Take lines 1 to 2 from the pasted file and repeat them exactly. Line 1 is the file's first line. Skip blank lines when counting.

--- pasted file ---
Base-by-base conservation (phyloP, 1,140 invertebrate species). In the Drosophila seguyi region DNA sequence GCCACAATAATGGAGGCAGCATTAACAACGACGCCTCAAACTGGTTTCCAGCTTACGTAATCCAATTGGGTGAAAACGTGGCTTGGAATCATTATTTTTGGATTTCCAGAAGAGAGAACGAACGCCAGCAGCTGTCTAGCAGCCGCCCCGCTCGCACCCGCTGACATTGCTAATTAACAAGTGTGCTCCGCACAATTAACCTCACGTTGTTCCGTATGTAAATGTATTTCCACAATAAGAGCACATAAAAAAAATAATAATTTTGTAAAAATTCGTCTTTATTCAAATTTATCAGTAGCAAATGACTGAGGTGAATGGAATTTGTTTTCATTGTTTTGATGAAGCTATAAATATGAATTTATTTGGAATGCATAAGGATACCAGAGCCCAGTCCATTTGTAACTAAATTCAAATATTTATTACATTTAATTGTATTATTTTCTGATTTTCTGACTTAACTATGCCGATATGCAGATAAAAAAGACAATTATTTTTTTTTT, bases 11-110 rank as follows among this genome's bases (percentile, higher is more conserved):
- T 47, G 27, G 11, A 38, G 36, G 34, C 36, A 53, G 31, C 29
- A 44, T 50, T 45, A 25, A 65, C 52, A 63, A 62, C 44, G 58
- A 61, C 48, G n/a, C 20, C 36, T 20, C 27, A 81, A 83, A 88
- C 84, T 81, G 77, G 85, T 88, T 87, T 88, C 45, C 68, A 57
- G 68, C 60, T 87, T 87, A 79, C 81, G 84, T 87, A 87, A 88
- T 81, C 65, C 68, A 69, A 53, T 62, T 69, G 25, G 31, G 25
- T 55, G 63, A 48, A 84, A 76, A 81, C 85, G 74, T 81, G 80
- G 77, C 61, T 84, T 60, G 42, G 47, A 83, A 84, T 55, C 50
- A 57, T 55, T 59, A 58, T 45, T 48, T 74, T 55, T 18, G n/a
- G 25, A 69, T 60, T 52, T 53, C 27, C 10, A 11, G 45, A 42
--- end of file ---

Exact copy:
Base-by-base conservation (phyloP, 1,140 invertebrate species). In the Drosophila seguyi region DNA sequence GCCACAATAATGGAGGCAGCATTAACAACGACGCCTCAAACTGGTTTCCAGCTTACGTAATCCAATTGGGTGAAAACGTGGCTTGGAATCATTATTTTTGGATTTCCAGAAGAGAGAACGAACGCCAGCAGCTGTCTAGCAGCCGCCCCGCTCGCACCCGCTGACATTGCTAATTAACAAGTGTGCTCCGCACAATTAACCTCACGTTGTTCCGTATGTAAATGTATTTCCACAATAAGAGCACATAAAAAAAATAATAATTTTGTAAAAATTCGTCTTTATTCAAATTTATCAGTAGCAAATGACTGAGGTGAATGGAATTTGTTTTCATTGTTTTGATGAAGCTATAAATATGAATTTATTTGGAATGCATAAGGATACCAGAGCCCAGTCCATTTGTAACTAAATTCAAATATTTATTACATTTAATTGTATTATTTTCTGATTTTCTGACTTAACTATGCCGATATGCAGATAAAAAAGACAATTATTTTTTTTTT, bases 11-110 rank as follows among this genome's bases (percentile, higher is more conserved):
- T 47, G 27, G 11, A 38, G 36, G 34, C 36, A 53, G 31, C 29